Electrics: The Essentials

Paul Hymers explains the ins and outs of getting the electrics installed in your self-build
by Paul Hymers
26th November 2012

Electrical work is something you can do yourself but it is covered by the Building Regulations and so you will have to have it checked and approved by your Building Control service. Alternatively, electricians who are registered as ‘competent persons’ and able to self-certify their work under the Building Regulations (Part P in England and Wales) can provide certification on completion and thus avoid this process. It’s best to use an electrician – you can check that they are registered for Part P through their registered body (for example, NICEIC, ECA) by quoting their trading name, address and registration number.

The codes of the Institute of Electrical Engineers (IEE) – known as the ‘wiring regulations’ – are complex and come in many parts, but are considered to be the industry standard. Compliance with them is compliance with the Building Regulations – Part P and you should always insist of any electrician that when finished they commission and certify their work to be in accordance with them. Even if an electrician isn’t registered, they have a legal obligation to issue you with a certificate once the work is complete, verifying (or rather taking responsibility for) the installation.


Before you engage on the first-fix process of installing the electrical cables, it is worth marking up the floorplans with your requirements. Starting with the power circuits, identify the position of socket outlets and assume you are only going to install double or triple outlets – it isn’t worth bothering with single ones because the labour cost is the same and the material cost only marginal.

Accessibility requirements under the Building Regulations mean that switches and outlets have to be located between 450mm and 1200mm of finished floor level. Power points in new homes can no longer be fitted just above skirting level but instead have to be located in this higher, more easily reached zone, and your electrician will need to know where the finished floor level will be to get it right. Mark it on the walls, so there is no guesswork.

When it comes to locating the switches for lights, finding the right position on the wall is essential. For example, when you walk into a dark room you are going to need to find that switch instinctively by touch rather than sight, so spend some time walking from room to room before you settle on where to locate the switches and light fittings. Loop-in circuits are usually used. These pick up each light fitting as they go around the house, with four terminals in each fitting (including the earth terminal) allowing wires to run in from the switching as well as supply the electricity and loop-in to the next fitting on the circuit. They are usually laid out to cover no more than about eight lights, given the uncertainty over the wattage of the lamps that are going to be fitted to the circuit. This number could be significantly increased if lamps of no more than 100 watts, for example, were to be assumed but you also have to provide at least 30 per cent of them as energy efficient fittings.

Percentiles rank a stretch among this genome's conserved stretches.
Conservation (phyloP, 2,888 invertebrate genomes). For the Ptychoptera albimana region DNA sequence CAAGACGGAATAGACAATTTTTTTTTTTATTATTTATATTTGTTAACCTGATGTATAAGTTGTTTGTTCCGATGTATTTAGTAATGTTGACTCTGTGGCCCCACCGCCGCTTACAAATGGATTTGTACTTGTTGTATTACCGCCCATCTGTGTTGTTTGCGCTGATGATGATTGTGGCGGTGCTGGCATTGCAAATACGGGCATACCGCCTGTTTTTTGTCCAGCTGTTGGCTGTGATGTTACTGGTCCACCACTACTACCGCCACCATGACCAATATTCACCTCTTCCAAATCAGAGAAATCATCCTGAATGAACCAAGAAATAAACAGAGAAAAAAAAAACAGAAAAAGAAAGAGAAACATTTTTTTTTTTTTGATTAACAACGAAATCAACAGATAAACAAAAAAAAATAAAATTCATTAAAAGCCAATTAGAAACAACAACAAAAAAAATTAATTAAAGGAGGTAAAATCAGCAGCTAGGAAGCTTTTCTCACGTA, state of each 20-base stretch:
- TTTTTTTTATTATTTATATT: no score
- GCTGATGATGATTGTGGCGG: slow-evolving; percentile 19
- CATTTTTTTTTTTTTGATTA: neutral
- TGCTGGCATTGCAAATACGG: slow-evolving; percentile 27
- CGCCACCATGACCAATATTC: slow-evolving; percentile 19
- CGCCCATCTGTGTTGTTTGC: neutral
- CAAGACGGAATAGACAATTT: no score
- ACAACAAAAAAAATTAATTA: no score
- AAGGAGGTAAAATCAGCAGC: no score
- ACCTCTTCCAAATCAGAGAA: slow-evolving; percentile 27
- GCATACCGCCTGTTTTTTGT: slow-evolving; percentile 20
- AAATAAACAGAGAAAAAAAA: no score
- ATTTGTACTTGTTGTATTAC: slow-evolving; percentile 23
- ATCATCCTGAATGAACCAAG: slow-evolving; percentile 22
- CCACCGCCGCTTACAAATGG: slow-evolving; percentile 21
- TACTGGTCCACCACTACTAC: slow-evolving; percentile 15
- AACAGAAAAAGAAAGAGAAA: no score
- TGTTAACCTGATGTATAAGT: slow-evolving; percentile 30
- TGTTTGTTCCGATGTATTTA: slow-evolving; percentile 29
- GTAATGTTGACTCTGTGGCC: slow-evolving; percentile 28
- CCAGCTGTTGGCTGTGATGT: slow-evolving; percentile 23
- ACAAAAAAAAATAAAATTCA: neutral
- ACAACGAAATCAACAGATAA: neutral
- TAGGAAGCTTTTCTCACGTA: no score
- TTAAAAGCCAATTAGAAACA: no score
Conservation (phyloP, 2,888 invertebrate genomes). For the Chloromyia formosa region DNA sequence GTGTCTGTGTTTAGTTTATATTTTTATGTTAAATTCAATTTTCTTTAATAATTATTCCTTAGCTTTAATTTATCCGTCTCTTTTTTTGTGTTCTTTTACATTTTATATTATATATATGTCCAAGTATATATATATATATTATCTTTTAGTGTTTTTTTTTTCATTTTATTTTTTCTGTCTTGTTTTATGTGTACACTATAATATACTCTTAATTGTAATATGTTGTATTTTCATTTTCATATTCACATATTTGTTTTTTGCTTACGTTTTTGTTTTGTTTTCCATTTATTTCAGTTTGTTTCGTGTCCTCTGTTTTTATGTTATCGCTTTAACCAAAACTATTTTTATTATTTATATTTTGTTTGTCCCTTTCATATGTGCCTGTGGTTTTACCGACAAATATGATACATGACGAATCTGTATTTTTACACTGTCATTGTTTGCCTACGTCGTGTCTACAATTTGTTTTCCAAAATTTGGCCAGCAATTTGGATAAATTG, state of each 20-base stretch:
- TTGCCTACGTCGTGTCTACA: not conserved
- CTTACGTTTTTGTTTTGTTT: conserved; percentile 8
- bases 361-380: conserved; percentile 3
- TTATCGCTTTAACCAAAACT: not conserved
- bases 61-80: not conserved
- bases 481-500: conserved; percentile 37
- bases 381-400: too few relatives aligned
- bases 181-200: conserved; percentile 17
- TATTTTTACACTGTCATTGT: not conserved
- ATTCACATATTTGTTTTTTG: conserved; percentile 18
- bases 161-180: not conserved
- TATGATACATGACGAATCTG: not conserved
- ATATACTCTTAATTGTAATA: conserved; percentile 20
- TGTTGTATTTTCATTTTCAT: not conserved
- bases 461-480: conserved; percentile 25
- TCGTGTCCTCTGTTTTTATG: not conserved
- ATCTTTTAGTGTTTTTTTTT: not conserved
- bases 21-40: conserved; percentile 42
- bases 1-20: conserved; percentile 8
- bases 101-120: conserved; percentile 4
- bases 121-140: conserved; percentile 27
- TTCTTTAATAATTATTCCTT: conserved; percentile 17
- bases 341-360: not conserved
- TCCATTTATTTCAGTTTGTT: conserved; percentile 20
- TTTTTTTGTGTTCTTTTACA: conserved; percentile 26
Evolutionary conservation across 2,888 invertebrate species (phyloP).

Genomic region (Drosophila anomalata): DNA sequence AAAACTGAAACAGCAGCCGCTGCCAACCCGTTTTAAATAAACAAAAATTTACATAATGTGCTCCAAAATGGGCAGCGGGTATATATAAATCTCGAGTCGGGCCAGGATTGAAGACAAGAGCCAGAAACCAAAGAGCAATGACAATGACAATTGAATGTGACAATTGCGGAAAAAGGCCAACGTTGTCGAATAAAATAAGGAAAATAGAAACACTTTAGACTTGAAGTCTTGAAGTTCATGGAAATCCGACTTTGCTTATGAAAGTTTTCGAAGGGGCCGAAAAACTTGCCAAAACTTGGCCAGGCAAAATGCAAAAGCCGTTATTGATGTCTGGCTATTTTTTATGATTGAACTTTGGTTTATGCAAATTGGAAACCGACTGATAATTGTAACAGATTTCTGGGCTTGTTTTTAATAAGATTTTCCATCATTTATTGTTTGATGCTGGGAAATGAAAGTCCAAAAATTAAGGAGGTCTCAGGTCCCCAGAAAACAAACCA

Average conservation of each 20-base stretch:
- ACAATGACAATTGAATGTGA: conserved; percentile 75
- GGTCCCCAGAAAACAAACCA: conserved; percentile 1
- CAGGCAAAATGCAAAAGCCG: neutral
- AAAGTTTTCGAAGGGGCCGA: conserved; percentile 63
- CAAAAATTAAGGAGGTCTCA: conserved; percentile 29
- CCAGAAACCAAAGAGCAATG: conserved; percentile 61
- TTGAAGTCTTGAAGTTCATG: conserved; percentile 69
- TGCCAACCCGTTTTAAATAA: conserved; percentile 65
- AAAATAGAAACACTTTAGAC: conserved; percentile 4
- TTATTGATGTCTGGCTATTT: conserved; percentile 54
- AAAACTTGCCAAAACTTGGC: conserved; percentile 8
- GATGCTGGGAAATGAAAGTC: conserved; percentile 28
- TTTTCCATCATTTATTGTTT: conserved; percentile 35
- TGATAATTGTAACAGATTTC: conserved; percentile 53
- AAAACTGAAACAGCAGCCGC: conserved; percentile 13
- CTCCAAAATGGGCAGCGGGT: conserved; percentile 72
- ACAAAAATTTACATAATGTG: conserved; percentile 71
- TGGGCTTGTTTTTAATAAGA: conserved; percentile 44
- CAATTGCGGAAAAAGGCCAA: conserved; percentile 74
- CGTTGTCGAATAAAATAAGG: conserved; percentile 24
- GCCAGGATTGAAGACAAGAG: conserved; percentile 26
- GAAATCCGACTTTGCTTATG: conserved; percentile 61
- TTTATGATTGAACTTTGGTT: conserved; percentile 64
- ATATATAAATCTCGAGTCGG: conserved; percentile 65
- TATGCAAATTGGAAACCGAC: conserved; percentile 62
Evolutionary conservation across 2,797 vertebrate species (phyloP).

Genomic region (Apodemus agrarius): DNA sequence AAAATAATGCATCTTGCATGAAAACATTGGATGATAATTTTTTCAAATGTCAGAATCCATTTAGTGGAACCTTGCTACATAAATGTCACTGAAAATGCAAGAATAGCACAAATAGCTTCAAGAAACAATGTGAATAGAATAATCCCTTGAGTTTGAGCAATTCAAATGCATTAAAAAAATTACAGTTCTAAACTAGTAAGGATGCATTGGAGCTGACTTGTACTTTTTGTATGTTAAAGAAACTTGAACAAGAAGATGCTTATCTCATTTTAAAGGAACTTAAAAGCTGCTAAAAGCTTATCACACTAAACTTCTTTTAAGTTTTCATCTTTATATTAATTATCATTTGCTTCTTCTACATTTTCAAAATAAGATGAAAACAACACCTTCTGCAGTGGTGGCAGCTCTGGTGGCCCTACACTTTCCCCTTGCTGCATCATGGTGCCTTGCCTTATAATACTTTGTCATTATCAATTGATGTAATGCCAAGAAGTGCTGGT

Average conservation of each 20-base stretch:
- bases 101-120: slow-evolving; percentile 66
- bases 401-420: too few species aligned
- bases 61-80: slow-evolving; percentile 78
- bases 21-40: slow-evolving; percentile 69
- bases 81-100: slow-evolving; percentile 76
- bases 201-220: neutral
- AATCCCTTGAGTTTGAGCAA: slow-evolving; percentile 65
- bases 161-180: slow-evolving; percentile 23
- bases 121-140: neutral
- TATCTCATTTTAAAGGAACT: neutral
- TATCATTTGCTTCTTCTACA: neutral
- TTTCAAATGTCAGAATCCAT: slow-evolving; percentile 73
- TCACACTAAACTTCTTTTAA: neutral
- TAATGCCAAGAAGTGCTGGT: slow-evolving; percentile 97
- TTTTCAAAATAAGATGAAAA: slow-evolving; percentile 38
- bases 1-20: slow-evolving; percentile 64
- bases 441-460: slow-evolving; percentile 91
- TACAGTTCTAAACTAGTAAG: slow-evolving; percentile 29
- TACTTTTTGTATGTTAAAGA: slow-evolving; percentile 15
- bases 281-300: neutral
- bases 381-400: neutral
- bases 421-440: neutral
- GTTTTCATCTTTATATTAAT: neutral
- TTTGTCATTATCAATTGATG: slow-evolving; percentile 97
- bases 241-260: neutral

Small compact tubular fluorescents can be fitted to recessed spot lamps as well as pendent lights as indeed can LEDs (light emitting diodes). You might consider using 2 watt white LED spotlights as wall lights in rooms such as bedrooms and lounges, where less light is needed, but remember that they are not easily repositioned if your furnishings are re-planned. The wall light cabling will be buried in a conduit within the wall finishings, and therefore inaccessible by the time the second-fixing is done. If they include bedside or picture lights, then getting them in the right position now is even more critical.

Cable routes

Although protection metal conduit isn’t required if you run the cable in permitted safe routes at 90º to fittings, it pays to insist on its use anyway. Do not allow cables to wander in wavy lines across walls and floors – straight lines are essential – and where they pass through they should do so through holes drilled away from the end-bearing quarter and the centre third of the span, in the zone between 0.25 and 0.4 of the span when measured from either end.